Brahmagupta


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Brahmagupta

(brä'məgo͝op`tə), c.598–c.660, Indian mathematician and astronomer. He was among the first to meaningfully discuss the concepts of zero and of negative numbers. He wrote in verse the Brahma-sphuta-siddhanta [improved system of Brahma], a standard work on astronomy containing two chapters on mathematics that were translated into English by H. T. Colebrooke in Algebra … from the Sanskrit of Brahmagupta (1817). A shorter treatise, The Khandakhadyaka (tr. 1934), expounded the astronomical system of AryabhataAryabhata
, c.476–550, Hindu mathematician and astronomer. He is one of the first known to have used algebra; his writings include rules of arithmetic and of plane and spherical trigonometry, and solutions of quadratic equations.
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Brahmagupta

 

Born circa 598; died 660. Indian mathematician and astronomer.

Brahmagupta’s work Revision of the System of Brahma (628), a significant part of which is devoted to arithmetic and algebra, has come down to us. His studies of arithmetic progression (the well-known law of its summation) and the solution of quadratic equations that have a real solution are expounded in it.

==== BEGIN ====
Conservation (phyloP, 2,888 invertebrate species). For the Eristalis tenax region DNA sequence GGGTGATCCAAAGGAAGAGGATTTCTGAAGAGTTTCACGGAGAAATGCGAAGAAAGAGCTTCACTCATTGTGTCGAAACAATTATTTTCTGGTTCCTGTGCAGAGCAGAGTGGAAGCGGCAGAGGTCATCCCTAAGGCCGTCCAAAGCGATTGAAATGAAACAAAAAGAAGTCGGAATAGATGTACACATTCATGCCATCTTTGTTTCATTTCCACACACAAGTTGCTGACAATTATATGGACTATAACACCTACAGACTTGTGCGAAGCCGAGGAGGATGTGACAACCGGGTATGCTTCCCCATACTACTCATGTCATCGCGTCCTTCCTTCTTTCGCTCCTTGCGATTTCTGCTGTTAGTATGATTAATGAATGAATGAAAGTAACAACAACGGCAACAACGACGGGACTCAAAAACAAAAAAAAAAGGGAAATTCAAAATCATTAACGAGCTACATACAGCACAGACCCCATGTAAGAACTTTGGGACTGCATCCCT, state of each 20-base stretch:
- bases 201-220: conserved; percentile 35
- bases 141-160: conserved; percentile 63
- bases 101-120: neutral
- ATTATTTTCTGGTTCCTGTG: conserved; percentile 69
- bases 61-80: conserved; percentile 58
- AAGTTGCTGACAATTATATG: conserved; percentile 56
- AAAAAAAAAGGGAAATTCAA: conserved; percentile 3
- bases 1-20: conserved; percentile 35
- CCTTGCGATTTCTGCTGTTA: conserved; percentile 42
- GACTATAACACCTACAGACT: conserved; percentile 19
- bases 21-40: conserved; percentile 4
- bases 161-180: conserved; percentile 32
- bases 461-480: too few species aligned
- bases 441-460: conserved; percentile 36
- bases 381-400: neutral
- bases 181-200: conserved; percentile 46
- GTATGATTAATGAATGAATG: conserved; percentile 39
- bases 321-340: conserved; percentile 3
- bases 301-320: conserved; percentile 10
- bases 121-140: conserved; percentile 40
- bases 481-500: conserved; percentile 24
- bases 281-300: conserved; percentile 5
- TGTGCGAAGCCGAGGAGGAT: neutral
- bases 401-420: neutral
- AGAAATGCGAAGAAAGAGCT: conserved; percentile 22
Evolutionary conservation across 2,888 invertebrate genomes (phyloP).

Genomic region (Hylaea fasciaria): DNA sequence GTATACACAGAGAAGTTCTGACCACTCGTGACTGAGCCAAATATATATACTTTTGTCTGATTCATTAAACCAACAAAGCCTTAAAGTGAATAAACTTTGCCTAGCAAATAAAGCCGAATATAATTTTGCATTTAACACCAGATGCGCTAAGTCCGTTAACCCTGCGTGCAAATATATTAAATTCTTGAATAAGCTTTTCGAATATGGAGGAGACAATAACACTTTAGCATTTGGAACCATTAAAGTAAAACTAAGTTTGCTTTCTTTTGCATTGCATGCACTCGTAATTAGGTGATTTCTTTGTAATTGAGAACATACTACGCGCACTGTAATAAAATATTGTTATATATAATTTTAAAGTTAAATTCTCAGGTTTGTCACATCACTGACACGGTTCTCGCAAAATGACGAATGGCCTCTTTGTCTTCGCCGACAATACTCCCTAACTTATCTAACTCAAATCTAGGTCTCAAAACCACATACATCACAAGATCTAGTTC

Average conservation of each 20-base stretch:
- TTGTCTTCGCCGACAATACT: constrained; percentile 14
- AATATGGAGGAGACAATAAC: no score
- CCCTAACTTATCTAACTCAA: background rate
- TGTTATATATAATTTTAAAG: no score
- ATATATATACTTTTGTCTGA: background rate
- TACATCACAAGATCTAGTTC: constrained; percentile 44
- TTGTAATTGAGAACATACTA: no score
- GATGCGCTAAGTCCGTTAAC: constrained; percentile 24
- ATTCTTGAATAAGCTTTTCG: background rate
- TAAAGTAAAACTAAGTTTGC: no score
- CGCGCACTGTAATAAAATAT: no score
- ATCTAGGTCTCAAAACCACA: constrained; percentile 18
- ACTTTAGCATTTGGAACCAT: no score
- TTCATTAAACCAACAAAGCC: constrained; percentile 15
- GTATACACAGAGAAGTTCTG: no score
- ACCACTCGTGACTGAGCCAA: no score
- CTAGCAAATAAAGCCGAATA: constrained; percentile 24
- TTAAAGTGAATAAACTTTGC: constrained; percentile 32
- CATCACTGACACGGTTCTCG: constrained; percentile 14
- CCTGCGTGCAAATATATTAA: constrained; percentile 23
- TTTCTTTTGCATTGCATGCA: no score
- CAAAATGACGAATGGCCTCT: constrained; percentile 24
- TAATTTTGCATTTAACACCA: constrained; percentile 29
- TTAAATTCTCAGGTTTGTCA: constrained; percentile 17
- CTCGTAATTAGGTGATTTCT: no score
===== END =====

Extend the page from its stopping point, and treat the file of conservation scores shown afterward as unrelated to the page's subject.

REFERENCE

Iushkevich, A. P. Istoriia matematiki v srednie veka. Moscow, 1961.
References in periodicals archive ?
Zero first started being used as an actual number around 458 AD in India by Hindu astronomer and mathematician Brahmagupta.
The topics include the Sulvasutras, mathematics of Jains, Brahmagupta, Bhaskara II, Kerala astronomers, and commentators in the 16th and 17th centuries on Bhaskara II.
Similarly, Brahmagupta developed formulas for determining products of sums of squares and areas of cyclic quadrilaterals.
Bag's "Solution of Second Degree Indeterminate Equations in Sanskrit Texts," is a rather technical article that aims at explaining the solutions offered by Brahmagupta (c.
This was discovered more than a thousand years after Brahmagupta (and more than 500 years after Fibonacci who incidently also introduced Hindu-Arabic numerals to the West) by Leonhard Euler (1707-1783) in 1750.
Siddhanta, Aryabhata I, Brahmagupta, Lalla, and modern Surya Siddhanta.